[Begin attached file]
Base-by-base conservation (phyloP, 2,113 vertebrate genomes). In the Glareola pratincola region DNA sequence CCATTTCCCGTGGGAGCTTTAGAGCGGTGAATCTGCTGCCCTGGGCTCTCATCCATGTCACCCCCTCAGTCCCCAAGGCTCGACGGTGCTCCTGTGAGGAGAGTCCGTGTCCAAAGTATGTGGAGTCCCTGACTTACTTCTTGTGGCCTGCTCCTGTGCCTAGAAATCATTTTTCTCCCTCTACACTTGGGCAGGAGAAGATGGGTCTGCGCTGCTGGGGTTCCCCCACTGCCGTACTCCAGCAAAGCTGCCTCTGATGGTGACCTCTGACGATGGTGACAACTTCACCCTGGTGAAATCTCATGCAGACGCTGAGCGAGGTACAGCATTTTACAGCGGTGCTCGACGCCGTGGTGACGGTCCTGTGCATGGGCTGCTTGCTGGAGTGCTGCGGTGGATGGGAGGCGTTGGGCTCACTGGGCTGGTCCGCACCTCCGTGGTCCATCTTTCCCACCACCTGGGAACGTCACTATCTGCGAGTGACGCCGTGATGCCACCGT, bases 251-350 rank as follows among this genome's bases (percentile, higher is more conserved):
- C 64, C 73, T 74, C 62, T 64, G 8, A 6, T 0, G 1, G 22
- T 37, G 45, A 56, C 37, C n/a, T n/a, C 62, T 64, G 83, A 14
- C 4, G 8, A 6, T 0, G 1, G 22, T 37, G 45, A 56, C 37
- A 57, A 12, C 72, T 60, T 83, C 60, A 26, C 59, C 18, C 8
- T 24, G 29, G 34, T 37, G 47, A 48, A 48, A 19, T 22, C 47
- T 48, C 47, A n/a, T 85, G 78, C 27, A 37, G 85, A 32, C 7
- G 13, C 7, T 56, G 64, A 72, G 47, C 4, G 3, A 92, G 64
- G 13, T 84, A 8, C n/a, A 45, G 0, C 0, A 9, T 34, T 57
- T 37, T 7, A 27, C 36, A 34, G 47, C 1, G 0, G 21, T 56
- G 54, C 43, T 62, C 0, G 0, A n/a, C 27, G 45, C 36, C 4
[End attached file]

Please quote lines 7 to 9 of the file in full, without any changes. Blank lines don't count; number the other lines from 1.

- T 48, C 47, A n/a, T 85, G 78, C 27, A 37, G 85, A 32, C 7
- G 13, C 7, T 56, G 64, A 72, G 47, C 4, G 3, A 92, G 64
- G 13, T 84, A 8, C n/a, A 45, G 0, C 0, A 9, T 34, T 57